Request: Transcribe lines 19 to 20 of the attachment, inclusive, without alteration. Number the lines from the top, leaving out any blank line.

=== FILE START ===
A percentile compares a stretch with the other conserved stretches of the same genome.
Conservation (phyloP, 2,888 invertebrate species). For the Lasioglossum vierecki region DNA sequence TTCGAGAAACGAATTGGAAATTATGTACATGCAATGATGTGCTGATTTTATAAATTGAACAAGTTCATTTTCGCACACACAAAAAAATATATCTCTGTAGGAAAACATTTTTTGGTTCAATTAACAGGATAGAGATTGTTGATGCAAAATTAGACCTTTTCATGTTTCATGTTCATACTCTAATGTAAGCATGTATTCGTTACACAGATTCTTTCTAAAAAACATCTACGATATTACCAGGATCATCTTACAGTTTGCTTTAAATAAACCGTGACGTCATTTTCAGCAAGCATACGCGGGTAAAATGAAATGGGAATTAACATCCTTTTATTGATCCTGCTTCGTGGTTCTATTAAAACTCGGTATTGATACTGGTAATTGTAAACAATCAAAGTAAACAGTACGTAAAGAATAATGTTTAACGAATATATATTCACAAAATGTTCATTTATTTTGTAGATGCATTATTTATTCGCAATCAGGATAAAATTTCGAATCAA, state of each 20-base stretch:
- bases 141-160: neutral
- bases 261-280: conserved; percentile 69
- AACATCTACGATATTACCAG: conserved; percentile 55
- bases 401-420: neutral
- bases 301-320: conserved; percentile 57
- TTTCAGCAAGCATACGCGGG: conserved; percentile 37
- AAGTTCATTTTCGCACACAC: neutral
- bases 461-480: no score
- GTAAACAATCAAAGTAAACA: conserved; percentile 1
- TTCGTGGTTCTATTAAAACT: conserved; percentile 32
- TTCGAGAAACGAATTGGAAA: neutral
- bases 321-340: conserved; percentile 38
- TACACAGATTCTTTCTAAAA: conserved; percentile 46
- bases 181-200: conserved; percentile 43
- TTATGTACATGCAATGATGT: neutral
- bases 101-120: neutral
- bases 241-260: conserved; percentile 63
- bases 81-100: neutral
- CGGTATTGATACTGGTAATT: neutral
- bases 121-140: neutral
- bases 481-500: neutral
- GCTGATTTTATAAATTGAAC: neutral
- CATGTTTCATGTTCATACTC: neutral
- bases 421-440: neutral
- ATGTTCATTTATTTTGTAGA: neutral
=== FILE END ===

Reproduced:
- bases 241-260: conserved; percentile 63
- bases 81-100: neutral